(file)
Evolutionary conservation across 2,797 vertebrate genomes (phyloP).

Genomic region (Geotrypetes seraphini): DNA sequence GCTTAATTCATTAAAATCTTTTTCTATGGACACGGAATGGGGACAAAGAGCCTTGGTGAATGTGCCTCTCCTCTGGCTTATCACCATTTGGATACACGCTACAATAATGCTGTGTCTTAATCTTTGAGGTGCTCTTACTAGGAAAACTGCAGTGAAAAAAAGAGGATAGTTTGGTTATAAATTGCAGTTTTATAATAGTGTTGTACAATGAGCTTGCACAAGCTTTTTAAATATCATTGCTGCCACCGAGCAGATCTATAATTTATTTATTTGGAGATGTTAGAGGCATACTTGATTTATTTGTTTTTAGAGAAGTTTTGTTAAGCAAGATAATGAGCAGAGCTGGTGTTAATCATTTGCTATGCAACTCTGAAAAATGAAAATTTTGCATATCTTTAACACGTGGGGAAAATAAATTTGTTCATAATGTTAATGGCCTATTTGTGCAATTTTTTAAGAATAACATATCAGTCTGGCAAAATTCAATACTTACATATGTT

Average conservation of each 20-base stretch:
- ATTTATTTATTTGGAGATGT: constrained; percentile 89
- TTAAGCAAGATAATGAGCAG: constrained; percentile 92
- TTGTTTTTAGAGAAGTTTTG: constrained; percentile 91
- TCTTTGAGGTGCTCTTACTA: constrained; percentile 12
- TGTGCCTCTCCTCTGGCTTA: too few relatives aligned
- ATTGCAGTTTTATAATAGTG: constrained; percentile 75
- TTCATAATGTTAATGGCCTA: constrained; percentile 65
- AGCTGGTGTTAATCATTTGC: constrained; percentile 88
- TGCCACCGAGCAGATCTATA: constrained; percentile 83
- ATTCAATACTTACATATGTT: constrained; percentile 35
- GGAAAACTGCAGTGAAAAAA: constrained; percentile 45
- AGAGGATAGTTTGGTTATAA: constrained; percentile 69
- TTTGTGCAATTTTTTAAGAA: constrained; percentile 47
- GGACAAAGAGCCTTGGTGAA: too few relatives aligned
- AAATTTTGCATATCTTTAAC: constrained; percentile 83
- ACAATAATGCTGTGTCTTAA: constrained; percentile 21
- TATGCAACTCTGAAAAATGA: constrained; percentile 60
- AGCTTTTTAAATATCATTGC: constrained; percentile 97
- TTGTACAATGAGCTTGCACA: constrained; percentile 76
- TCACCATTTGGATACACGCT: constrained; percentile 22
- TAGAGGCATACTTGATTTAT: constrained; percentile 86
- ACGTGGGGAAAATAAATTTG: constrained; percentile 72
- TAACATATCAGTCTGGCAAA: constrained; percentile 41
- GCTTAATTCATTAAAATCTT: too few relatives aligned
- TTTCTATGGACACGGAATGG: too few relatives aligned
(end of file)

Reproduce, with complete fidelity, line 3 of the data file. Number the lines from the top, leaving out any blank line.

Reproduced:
Average conservation of each 20-base stretch: